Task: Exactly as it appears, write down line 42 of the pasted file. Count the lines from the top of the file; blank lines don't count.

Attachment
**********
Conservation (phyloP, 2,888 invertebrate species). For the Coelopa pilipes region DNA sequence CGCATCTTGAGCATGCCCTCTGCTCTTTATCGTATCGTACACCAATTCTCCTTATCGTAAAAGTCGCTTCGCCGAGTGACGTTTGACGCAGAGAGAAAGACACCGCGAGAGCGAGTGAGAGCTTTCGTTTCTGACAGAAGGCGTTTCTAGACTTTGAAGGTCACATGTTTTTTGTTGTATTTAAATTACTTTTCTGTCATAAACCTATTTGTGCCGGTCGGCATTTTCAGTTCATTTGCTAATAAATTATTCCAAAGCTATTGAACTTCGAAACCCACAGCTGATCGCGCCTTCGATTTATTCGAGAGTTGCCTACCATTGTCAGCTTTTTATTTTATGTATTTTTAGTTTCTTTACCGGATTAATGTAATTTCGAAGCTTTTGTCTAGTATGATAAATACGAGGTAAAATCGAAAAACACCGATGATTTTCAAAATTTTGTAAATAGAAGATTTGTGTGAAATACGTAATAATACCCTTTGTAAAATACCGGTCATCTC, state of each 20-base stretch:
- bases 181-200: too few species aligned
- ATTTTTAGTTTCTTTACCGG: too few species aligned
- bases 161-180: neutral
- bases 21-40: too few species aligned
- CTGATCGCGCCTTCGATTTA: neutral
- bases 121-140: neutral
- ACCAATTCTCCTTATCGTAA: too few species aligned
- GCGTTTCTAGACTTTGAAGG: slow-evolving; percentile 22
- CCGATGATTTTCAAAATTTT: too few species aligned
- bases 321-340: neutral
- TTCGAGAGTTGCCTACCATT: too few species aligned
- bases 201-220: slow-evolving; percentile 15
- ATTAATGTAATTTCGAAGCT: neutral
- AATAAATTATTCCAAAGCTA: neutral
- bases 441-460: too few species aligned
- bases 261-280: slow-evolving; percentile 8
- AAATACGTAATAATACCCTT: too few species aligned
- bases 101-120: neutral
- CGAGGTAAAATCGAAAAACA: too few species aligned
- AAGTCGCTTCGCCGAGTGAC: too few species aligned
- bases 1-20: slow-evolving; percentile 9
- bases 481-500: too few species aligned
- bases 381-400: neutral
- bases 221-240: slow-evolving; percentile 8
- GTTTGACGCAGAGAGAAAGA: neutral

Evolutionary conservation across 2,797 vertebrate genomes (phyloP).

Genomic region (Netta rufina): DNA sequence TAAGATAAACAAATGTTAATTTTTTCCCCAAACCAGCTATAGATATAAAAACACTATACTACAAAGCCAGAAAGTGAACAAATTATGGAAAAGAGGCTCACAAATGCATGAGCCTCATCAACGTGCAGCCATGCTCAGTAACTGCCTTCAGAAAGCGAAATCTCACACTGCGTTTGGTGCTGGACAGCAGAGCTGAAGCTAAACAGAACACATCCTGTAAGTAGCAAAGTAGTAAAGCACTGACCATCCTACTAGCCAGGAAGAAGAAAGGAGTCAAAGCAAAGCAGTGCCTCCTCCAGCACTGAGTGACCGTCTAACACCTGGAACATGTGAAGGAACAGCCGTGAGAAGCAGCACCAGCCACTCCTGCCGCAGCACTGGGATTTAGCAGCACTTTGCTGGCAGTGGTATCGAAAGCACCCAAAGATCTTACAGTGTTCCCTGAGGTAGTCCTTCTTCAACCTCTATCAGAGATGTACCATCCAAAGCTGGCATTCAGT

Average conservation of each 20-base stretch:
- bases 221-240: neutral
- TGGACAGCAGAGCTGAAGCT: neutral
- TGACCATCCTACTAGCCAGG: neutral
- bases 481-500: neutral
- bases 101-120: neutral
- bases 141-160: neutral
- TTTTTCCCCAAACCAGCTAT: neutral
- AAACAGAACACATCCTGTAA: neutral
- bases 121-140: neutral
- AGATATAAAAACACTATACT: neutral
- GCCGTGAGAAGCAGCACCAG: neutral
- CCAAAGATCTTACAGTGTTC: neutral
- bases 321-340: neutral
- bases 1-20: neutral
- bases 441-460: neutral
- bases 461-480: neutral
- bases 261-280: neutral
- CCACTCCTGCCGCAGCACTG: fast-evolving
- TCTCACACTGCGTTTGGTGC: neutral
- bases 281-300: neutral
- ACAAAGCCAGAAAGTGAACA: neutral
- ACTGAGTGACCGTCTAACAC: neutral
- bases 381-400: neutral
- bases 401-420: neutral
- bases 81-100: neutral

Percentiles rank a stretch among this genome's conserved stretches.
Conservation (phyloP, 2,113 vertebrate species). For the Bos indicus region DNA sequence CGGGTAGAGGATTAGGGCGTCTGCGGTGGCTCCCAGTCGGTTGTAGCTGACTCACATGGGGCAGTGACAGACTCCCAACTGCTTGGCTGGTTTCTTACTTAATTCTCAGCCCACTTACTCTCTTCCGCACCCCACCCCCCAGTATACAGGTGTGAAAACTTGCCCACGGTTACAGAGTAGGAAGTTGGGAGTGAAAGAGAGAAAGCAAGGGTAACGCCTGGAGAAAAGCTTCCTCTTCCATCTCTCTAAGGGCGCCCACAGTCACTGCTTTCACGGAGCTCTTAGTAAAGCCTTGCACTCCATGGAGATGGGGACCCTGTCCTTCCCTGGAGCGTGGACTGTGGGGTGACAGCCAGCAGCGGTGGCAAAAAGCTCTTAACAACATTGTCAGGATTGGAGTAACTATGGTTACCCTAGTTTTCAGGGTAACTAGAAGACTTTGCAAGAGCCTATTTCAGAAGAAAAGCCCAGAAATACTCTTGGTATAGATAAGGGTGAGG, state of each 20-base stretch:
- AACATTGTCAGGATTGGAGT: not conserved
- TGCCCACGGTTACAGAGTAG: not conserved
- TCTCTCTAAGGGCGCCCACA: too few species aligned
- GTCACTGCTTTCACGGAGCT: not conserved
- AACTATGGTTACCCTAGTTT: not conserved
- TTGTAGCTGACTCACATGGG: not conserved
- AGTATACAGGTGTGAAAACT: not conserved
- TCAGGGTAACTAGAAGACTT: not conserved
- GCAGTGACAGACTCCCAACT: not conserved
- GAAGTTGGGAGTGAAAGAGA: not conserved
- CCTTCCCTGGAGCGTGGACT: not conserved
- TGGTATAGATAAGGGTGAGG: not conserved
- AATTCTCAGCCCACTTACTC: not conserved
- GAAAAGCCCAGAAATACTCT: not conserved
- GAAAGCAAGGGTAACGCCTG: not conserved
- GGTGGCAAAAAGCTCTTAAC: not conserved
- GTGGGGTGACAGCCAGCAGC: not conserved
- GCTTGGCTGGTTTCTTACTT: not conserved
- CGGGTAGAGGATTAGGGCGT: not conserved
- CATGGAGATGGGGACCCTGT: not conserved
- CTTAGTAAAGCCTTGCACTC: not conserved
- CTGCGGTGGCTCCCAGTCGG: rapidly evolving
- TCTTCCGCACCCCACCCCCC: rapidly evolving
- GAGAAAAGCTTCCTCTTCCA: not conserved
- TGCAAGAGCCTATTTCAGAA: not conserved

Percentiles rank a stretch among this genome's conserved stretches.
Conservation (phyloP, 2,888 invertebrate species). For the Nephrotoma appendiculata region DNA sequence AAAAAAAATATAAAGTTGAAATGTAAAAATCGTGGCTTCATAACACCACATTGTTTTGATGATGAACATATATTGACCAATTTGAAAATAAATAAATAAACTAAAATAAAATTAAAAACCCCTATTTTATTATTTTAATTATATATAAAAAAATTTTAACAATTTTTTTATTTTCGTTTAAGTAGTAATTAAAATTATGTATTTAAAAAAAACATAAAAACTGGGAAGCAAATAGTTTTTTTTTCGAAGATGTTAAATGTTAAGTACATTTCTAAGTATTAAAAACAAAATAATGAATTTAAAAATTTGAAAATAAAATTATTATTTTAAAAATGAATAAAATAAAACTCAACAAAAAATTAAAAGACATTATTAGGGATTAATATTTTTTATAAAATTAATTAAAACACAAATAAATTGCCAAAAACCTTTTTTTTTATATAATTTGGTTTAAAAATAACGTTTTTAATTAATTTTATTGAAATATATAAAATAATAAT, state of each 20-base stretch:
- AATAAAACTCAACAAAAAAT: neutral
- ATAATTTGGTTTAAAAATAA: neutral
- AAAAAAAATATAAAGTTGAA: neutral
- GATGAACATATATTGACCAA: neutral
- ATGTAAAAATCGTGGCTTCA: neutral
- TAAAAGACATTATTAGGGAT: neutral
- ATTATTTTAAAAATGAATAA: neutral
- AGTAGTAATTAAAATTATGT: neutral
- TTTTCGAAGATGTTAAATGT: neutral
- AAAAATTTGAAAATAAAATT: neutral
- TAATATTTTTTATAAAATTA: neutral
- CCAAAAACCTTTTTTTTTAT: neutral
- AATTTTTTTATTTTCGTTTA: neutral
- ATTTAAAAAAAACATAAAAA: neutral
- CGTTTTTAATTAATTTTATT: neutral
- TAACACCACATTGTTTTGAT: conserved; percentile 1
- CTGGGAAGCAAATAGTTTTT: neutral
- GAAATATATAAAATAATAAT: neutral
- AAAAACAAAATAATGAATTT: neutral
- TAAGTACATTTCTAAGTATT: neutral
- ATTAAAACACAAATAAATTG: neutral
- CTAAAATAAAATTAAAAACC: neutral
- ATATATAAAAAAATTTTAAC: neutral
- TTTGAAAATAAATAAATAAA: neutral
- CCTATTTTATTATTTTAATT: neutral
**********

- bases 321-340: neutral